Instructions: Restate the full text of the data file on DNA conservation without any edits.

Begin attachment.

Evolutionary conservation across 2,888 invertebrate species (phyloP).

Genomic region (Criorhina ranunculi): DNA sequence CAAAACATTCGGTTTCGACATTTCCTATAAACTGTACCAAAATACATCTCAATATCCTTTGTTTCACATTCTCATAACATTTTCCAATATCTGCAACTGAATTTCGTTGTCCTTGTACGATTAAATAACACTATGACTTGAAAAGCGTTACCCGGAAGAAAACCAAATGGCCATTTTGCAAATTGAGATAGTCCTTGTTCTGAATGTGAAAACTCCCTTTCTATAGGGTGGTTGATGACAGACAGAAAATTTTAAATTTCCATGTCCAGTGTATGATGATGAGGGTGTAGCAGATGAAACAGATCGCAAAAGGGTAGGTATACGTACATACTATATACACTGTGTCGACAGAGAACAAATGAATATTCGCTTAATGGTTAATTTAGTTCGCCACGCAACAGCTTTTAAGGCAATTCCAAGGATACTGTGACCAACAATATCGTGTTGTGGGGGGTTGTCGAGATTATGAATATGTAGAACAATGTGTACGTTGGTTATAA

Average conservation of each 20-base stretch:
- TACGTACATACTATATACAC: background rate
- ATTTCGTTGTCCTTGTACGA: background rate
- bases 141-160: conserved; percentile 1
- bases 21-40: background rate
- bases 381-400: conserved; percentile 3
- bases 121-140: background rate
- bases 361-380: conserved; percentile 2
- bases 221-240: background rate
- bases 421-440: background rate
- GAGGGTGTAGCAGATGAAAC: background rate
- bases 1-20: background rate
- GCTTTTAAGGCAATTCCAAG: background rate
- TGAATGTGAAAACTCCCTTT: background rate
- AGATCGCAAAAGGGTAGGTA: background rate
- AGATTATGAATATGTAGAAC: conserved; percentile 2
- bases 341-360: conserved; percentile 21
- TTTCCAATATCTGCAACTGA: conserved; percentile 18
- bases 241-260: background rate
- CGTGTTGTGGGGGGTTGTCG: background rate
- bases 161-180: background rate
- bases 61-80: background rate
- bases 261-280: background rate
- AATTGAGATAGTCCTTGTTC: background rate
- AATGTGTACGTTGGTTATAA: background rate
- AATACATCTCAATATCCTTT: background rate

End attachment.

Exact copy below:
Evolutionary conservation across 2,888 invertebrate species (phyloP).

Genomic region (Criorhina ranunculi): DNA sequence CAAAACATTCGGTTTCGACATTTCCTATAAACTGTACCAAAATACATCTCAATATCCTTTGTTTCACATTCTCATAACATTTTCCAATATCTGCAACTGAATTTCGTTGTCCTTGTACGATTAAATAACACTATGACTTGAAAAGCGTTACCCGGAAGAAAACCAAATGGCCATTTTGCAAATTGAGATAGTCCTTGTTCTGAATGTGAAAACTCCCTTTCTATAGGGTGGTTGATGACAGACAGAAAATTTTAAATTTCCATGTCCAGTGTATGATGATGAGGGTGTAGCAGATGAAACAGATCGCAAAAGGGTAGGTATACGTACATACTATATACACTGTGTCGACAGAGAACAAATGAATATTCGCTTAATGGTTAATTTAGTTCGCCACGCAACAGCTTTTAAGGCAATTCCAAGGATACTGTGACCAACAATATCGTGTTGTGGGGGGTTGTCGAGATTATGAATATGTAGAACAATGTGTACGTTGGTTATAA

Average conservation of each 20-base stretch:
- TACGTACATACTATATACAC: background rate
- ATTTCGTTGTCCTTGTACGA: background rate
- bases 141-160: conserved; percentile 1
- bases 21-40: background rate
- bases 381-400: conserved; percentile 3
- bases 121-140: background rate
- bases 361-380: conserved; percentile 2
- bases 221-240: background rate
- bases 421-440: background rate
- GAGGGTGTAGCAGATGAAAC: background rate
- bases 1-20: background rate
- GCTTTTAAGGCAATTCCAAG: background rate
- TGAATGTGAAAACTCCCTTT: background rate
- AGATCGCAAAAGGGTAGGTA: background rate
- AGATTATGAATATGTAGAAC: conserved; percentile 2
- bases 341-360: conserved; percentile 21
- TTTCCAATATCTGCAACTGA: conserved; percentile 18
- bases 241-260: background rate
- CGTGTTGTGGGGGGTTGTCG: background rate
- bases 161-180: background rate
- bases 61-80: background rate
- bases 261-280: background rate
- AATTGAGATAGTCCTTGTTC: background rate
- AATGTGTACGTTGGTTATAA: background rate
- AATACATCTCAATATCCTTT: background rate